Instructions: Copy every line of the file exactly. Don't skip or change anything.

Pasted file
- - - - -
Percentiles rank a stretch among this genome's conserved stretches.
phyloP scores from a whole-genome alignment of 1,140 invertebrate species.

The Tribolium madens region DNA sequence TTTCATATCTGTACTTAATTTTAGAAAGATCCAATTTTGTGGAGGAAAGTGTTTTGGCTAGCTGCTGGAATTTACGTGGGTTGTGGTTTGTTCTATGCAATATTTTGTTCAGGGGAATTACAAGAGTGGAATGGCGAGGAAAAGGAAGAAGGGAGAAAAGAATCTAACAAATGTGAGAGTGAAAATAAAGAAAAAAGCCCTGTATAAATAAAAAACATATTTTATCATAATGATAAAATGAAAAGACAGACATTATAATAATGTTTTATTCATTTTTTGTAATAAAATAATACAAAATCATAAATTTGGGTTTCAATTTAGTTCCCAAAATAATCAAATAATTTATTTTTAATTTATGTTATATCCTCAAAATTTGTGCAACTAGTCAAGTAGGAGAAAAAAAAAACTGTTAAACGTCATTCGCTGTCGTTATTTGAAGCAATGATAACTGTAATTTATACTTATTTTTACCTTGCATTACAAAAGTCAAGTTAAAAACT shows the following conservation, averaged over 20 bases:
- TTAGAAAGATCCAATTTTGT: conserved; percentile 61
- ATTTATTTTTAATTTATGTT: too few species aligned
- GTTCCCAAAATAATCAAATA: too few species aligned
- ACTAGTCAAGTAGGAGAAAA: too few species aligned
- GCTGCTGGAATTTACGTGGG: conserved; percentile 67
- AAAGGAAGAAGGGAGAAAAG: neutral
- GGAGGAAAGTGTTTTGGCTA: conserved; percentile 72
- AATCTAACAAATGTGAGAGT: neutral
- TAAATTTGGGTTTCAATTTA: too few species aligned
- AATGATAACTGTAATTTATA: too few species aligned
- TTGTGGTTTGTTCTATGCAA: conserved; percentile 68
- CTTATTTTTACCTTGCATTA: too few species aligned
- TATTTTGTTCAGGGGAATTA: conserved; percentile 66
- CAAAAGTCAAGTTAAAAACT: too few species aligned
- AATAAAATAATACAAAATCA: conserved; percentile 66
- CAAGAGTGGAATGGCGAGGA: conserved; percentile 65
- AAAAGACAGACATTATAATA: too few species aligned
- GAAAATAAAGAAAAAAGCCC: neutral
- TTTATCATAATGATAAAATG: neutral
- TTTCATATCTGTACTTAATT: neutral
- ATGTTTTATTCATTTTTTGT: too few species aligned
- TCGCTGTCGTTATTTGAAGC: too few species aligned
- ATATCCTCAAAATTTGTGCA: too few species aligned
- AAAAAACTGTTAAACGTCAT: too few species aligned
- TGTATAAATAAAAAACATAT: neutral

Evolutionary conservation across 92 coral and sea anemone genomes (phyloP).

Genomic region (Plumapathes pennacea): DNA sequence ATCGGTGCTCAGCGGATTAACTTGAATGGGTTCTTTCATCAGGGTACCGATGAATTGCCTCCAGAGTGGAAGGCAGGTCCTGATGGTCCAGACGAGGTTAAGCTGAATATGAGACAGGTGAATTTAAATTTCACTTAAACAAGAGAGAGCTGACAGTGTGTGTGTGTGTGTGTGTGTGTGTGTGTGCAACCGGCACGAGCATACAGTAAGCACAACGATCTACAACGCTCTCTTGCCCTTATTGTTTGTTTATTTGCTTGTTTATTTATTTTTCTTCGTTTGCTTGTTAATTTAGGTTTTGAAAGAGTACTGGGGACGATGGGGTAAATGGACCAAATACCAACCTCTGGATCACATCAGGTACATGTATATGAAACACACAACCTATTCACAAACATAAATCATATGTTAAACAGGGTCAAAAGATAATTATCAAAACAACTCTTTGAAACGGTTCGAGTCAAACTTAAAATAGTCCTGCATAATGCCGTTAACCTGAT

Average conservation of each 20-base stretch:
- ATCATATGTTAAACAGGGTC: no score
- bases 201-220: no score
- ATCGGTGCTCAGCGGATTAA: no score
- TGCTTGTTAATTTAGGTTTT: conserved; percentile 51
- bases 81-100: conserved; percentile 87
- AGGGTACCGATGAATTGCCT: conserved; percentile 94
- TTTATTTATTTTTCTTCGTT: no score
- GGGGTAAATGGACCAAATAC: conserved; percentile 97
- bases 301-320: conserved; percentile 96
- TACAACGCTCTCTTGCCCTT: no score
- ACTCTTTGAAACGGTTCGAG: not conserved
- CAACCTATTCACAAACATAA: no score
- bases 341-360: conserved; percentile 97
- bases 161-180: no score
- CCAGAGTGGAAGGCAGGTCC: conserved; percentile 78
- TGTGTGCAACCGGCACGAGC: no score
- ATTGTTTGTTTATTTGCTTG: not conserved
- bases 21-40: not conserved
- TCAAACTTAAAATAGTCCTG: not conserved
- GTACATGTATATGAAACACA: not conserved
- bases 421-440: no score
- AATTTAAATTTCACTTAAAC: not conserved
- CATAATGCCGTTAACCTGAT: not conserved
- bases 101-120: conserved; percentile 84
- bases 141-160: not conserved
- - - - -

Percentiles rank a stretch among this genome's conserved stretches.
phyloP scores from a whole-genome alignment of 1,140 invertebrate species.

The Tribolium madens region DNA sequence TTTCATATCTGTACTTAATTTTAGAAAGATCCAATTTTGTGGAGGAAAGTGTTTTGGCTAGCTGCTGGAATTTACGTGGGTTGTGGTTTGTTCTATGCAATATTTTGTTCAGGGGAATTACAAGAGTGGAATGGCGAGGAAAAGGAAGAAGGGAGAAAAGAATCTAACAAATGTGAGAGTGAAAATAAAGAAAAAAGCCCTGTATAAATAAAAAACATATTTTATCATAATGATAAAATGAAAAGACAGACATTATAATAATGTTTTATTCATTTTTTGTAATAAAATAATACAAAATCATAAATTTGGGTTTCAATTTAGTTCCCAAAATAATCAAATAATTTATTTTTAATTTATGTTATATCCTCAAAATTTGTGCAACTAGTCAAGTAGGAGAAAAAAAAAACTGTTAAACGTCATTCGCTGTCGTTATTTGAAGCAATGATAACTGTAATTTATACTTATTTTTACCTTGCATTACAAAAGTCAAGTTAAAAACT shows the following conservation, averaged over 20 bases:
- TTAGAAAGATCCAATTTTGT: conserved; percentile 61
- ATTTATTTTTAATTTATGTT: too few species aligned
- GTTCCCAAAATAATCAAATA: too few species aligned
- ACTAGTCAAGTAGGAGAAAA: too few species aligned
- GCTGCTGGAATTTACGTGGG: conserved; percentile 67
- AAAGGAAGAAGGGAGAAAAG: neutral
- GGAGGAAAGTGTTTTGGCTA: conserved; percentile 72
- AATCTAACAAATGTGAGAGT: neutral
- TAAATTTGGGTTTCAATTTA: too few species aligned
- AATGATAACTGTAATTTATA: too few species aligned
- TTGTGGTTTGTTCTATGCAA: conserved; percentile 68
- CTTATTTTTACCTTGCATTA: too few species aligned
- TATTTTGTTCAGGGGAATTA: conserved; percentile 66
- CAAAAGTCAAGTTAAAAACT: too few species aligned
- AATAAAATAATACAAAATCA: conserved; percentile 66
- CAAGAGTGGAATGGCGAGGA: conserved; percentile 65
- AAAAGACAGACATTATAATA: too few species aligned
- GAAAATAAAGAAAAAAGCCC: neutral
- TTTATCATAATGATAAAATG: neutral
- TTTCATATCTGTACTTAATT: neutral
- ATGTTTTATTCATTTTTTGT: too few species aligned
- TCGCTGTCGTTATTTGAAGC: too few species aligned
- ATATCCTCAAAATTTGTGCA: too few species aligned
- AAAAAACTGTTAAACGTCAT: too few species aligned
- TGTATAAATAAAAAACATAT: neutral

Evolutionary conservation across 92 coral and sea anemone genomes (phyloP).

Genomic region (Plumapathes pennacea): DNA sequence ATCGGTGCTCAGCGGATTAACTTGAATGGGTTCTTTCATCAGGGTACCGATGAATTGCCTCCAGAGTGGAAGGCAGGTCCTGATGGTCCAGACGAGGTTAAGCTGAATATGAGACAGGTGAATTTAAATTTCACTTAAACAAGAGAGAGCTGACAGTGTGTGTGTGTGTGTGTGTGTGTGTGTGTGCAACCGGCACGAGCATACAGTAAGCACAACGATCTACAACGCTCTCTTGCCCTTATTGTTTGTTTATTTGCTTGTTTATTTATTTTTCTTCGTTTGCTTGTTAATTTAGGTTTTGAAAGAGTACTGGGGACGATGGGGTAAATGGACCAAATACCAACCTCTGGATCACATCAGGTACATGTATATGAAACACACAACCTATTCACAAACATAAATCATATGTTAAACAGGGTCAAAAGATAATTATCAAAACAACTCTTTGAAACGGTTCGAGTCAAACTTAAAATAGTCCTGCATAATGCCGTTAACCTGAT

Average conservation of each 20-base stretch:
- ATCATATGTTAAACAGGGTC: no score
- bases 201-220: no score
- ATCGGTGCTCAGCGGATTAA: no score
- TGCTTGTTAATTTAGGTTTT: conserved; percentile 51
- bases 81-100: conserved; percentile 87
- AGGGTACCGATGAATTGCCT: conserved; percentile 94
- TTTATTTATTTTTCTTCGTT: no score
- GGGGTAAATGGACCAAATAC: conserved; percentile 97
- bases 301-320: conserved; percentile 96
- TACAACGCTCTCTTGCCCTT: no score
- ACTCTTTGAAACGGTTCGAG: not conserved
- CAACCTATTCACAAACATAA: no score
- bases 341-360: conserved; percentile 97
- bases 161-180: no score
- CCAGAGTGGAAGGCAGGTCC: conserved; percentile 78
- TGTGTGCAACCGGCACGAGC: no score
- ATTGTTTGTTTATTTGCTTG: not conserved
- bases 21-40: not conserved
- TCAAACTTAAAATAGTCCTG: not conserved
- GTACATGTATATGAAACACA: not conserved
- bases 421-440: no score
- AATTTAAATTTCACTTAAAC: not conserved
- CATAATGCCGTTAACCTGAT: not conserved
- bases 101-120: conserved; percentile 84
- bases 141-160: not conserved